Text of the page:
Today I want to continue with the conversation about the ways in which the processes that compose society mirror and are caused by our interior relationship with ourselves. Next up to consider is the role of the various “selves” that construct this thing I call “me”.
A few blogs ago we considered the role of identity in society. As a part of our social adaptation as children we are taught to believe that we are and must be one enduring thing, one person who is consistent through time. The suffering that results from this simple but essential misconception cannot be overestimated. It appears as if “I” is a real entity, but “I” is just the assumption of identity projected upon a constantly changing stream of sensations, perceptions, thoughts, and emotional responses. Understanding this it is possible to live in awareness of experience rather than identifying with experience. That’s where the joy is. To spend one’s life propping up an illusion of self-hood—to cling to opinions, to maintain wants and aversions, to position “oneself” apart from Life and attempt to control what happens—is a miserable road to follow at best.
I am not just one person; I am many. I (and all of us) have multiple identities, many personalities, that come and go over the course of a day in response to various circumstances. When I go to work I put on my identity as a professional (ideally, at least—more about that in a moment); when at home with my partner I show up as a friend or as a lover; when alone I am someone whom nobody else knows.
These and all other identities are distinct; they each are a whole person, we might say, unto themselves. One of the primary skills in life is to be aware of these different “people” inside and produce them at the right time in the correct circumstances. This requires a lot of awareness, however, and without that awareness a lot of trouble results. In that case life is a lot like having a bunch of children in the house with no adult to watch over them. We tend to end up with the wrong person present in the current circumstance (as when an insecure little kid goes to work, for example), and chaos inevitably follows. To be able to skillfully parent these different parts of ourselves, however—which includes providing them with the unconditional love and acceptance that they all need—is to create a life of order and peace.
The outside is a mirror of the inside. How, then, does this play out on the level of society?
We don’t have to look far, obviously, to see the multiple identities within society. Culturally we are not one thing at all. We attempt to identify as one thing just as we do on an individual level—as “Americans” or “Europeans” or whatever—but in fact we cluster as small groups within that whole. Each group possesses it’s own concerns, it’s own agendas, it’s own prejudices, and it’s own preconceptions; each operates as an autonomous entity, just as our individual subpersonalities do. In effect they are each a nation unto themselves.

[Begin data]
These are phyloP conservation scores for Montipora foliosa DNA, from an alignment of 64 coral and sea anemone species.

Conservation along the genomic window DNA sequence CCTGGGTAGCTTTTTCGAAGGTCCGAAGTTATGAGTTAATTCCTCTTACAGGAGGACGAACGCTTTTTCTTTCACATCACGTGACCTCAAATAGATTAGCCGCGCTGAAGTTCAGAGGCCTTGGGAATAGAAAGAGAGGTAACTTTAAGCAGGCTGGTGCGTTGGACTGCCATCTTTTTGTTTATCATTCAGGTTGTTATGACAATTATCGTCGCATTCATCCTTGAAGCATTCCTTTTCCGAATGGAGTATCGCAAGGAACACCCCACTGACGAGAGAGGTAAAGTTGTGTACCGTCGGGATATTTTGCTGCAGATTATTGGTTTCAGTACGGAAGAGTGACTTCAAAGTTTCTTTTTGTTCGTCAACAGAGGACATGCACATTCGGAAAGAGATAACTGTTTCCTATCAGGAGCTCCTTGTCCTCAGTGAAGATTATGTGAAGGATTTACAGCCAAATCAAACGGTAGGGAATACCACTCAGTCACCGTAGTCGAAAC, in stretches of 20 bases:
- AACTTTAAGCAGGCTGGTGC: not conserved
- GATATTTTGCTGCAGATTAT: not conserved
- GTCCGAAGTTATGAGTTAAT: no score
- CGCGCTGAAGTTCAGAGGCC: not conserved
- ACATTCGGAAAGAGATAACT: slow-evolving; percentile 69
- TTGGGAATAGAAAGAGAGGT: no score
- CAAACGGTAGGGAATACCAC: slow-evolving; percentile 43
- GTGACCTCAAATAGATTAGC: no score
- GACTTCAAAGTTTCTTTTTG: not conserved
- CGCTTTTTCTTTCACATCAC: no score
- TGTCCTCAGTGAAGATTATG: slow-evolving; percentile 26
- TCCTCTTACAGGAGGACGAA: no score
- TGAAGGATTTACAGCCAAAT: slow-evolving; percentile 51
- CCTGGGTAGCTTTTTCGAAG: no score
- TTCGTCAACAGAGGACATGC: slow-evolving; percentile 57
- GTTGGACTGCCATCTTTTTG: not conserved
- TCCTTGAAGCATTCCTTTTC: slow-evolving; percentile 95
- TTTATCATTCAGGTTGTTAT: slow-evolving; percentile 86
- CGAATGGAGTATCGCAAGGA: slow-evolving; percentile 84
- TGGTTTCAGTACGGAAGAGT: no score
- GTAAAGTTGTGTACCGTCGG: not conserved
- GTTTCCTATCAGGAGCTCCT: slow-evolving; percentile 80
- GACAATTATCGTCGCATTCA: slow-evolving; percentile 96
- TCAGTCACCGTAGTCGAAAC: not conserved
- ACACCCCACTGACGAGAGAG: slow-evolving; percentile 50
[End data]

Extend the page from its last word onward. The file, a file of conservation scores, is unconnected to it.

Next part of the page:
In relationship to these various identity-groups the government operates typically as an unconscious individual. There appears to be no disidentified awareness on the level of power; instead, the government is fragmented into the same subgroups that society is. What is needed is for the government to act from a place beyond identity. It needs to embody compassionate awareness of the various groups and their needs, along with a disinterested willingness to do what is the best for all. That’s the adult approach; the only other possibility is the one we have, which is a bunch of children fighting for control, and we’ve seen how effective that is.
There cannot be any solution to this dilemma so long as our leaders identify themselves with a particular subgroup and attempt to force that group’s assumptions on the remainder. We need people in charge who are not invested in an illusory “me” with non-negotiable wants and opinions. The trouble, of course, is that the people in leadership roles, like most of humanity, are not able to disidentify as individuals in relationship to their own interior experience, and so are helpless in public to access a dispassionate perspective and act in the best interest of the whole. The thing that is most fundamentally needed, unfortunately, is the one that is the most unlikely: that all of humanity commit to a practice that provides the power to let go of selfishness, to step into compassionate awareness, and authentically attend to the needs of all members of the community as well as for the living earth. Without a practice of this kind on an individual level; if we cannot each live in a loving relationship with ourselves, it will never happen within society as a whole. This is our work as humans, I believe, as soon as we have obtained the maturity to take the next steps.